The legend at the top of the screen recommends the best seasons to visit, indicates that the site has restrooms and handicap access, and provides a local map. The clickable icons at the bottom offer more information, starting with a description of the site.


Next, BIRDS:


Scrolling further down leads to a handy check-off list for your sightings. 

After a day out birding, it may well be time to refuel. Choose NEARBY for a list of cafes and restaurants.


You can click on each one for a map and information. 

You can also SHARE your location. Choose SHARE and follow the prompts. For those who like coordinates, you will find them at the top of the screen.


If you need to go back to a previous screen, just use BACK or HOME.

All in all, this app does exactly what it was designed to do: It enhances the birding experience in an amazing birding destination. The app is very easy to use, and easy to download and set up. Simple and intuitive, it will make birding southeast Arizona an even better experience than it already is.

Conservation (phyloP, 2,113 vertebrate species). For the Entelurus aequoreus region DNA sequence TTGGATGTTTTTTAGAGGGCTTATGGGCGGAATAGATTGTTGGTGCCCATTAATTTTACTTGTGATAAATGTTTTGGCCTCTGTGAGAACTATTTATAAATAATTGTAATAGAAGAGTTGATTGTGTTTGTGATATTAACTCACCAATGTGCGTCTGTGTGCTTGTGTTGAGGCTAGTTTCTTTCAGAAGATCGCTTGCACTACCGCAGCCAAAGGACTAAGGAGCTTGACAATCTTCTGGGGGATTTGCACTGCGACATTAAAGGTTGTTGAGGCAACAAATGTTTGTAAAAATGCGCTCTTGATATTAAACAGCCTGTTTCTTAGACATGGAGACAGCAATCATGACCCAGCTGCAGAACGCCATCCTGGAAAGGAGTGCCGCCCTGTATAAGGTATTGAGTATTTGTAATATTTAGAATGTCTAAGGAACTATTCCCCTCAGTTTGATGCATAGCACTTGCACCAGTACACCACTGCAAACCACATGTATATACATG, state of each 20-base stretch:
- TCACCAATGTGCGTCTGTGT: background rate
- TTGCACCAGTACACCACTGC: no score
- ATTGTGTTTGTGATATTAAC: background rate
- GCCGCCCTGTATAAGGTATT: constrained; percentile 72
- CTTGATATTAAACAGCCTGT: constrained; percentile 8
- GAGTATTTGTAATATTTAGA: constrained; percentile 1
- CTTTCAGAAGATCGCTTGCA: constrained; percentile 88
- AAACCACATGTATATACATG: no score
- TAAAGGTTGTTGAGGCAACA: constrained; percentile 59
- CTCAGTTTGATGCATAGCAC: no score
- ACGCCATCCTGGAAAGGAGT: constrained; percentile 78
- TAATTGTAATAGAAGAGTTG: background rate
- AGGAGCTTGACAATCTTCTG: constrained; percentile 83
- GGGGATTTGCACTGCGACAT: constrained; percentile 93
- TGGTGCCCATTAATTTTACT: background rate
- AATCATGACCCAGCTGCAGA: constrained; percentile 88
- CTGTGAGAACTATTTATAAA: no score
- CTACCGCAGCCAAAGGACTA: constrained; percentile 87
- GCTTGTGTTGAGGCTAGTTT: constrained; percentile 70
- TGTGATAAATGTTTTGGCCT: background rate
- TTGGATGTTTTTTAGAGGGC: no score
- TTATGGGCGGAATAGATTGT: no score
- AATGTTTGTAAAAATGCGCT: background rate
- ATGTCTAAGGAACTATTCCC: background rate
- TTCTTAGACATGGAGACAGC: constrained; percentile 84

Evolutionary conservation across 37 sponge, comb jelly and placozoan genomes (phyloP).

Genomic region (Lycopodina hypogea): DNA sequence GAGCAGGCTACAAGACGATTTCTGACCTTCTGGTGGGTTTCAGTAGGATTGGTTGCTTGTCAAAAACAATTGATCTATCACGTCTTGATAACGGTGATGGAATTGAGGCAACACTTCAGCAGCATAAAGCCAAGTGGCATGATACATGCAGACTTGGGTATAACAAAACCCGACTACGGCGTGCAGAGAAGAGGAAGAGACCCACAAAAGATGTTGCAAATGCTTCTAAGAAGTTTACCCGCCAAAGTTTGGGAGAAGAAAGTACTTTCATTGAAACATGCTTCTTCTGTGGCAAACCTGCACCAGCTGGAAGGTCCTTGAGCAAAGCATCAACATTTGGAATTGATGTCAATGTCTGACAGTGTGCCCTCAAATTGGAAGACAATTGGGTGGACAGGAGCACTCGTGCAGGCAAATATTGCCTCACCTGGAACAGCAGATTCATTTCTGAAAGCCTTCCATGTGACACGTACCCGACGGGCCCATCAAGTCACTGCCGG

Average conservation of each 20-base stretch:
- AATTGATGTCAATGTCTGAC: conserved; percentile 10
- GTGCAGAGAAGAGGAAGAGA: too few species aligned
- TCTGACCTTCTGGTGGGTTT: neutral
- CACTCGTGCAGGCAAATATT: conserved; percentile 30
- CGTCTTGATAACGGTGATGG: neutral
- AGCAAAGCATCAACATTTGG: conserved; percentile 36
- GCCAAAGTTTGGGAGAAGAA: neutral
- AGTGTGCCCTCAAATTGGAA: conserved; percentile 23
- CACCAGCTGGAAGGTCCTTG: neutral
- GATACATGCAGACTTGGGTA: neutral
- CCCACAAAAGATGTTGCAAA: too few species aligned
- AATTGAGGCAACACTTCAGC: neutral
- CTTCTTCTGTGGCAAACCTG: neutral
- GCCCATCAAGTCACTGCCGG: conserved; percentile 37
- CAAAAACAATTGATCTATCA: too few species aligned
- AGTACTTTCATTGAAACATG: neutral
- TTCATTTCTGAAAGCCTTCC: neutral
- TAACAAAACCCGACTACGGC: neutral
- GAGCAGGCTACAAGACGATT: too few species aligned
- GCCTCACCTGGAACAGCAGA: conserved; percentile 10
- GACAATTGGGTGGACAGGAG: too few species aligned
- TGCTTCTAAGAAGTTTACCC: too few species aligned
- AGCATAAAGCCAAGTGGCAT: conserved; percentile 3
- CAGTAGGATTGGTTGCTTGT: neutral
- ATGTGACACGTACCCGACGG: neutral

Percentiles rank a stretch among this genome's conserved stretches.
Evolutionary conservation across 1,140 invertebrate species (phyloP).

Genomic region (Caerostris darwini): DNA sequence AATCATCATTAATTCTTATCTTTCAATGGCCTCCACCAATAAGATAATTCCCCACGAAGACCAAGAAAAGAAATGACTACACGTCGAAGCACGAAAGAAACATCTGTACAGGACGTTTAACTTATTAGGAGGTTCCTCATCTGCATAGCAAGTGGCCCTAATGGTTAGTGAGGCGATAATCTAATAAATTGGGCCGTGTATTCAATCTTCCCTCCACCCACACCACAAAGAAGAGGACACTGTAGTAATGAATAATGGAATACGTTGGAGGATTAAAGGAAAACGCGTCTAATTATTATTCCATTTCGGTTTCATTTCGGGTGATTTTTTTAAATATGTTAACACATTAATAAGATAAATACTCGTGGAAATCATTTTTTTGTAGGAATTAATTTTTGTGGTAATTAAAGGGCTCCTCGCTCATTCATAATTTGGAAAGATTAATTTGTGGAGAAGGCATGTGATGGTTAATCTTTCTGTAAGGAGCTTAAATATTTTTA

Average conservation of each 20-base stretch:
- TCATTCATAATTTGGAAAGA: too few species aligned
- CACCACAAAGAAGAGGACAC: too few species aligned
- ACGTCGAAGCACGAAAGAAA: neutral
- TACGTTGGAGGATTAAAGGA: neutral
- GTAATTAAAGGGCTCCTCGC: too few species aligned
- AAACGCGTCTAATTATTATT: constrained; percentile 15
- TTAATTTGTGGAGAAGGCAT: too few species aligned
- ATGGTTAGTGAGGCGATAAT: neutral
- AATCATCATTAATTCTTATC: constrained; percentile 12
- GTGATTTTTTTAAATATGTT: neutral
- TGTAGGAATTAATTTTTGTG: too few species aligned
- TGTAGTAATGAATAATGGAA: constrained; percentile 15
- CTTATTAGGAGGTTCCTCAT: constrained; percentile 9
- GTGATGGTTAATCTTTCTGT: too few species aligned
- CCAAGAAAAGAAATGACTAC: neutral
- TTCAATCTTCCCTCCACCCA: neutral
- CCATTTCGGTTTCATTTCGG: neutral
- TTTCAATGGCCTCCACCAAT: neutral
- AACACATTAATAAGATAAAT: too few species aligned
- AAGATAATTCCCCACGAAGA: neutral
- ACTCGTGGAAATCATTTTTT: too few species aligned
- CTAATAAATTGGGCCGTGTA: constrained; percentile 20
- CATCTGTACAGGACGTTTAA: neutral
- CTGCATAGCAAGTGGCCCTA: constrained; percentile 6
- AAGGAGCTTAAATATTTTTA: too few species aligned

Marcia OBara has been birding for over 30 years. She learned to bird in western
New York with the amazing birders there. Marcia recently fulfilled a longtime goal of
moving to Tucson, Arizona. Not everyone can live in a birding paradise, but she manages it.

Recommended citation:

OBara, M. 2018. A New Resource for an Old Mecca [a review of Birding Southeast Arizona App, by Tucson Audubon Society and the Southeastern Arizona Bird Observatory]. Birding 50 (5): 67-68.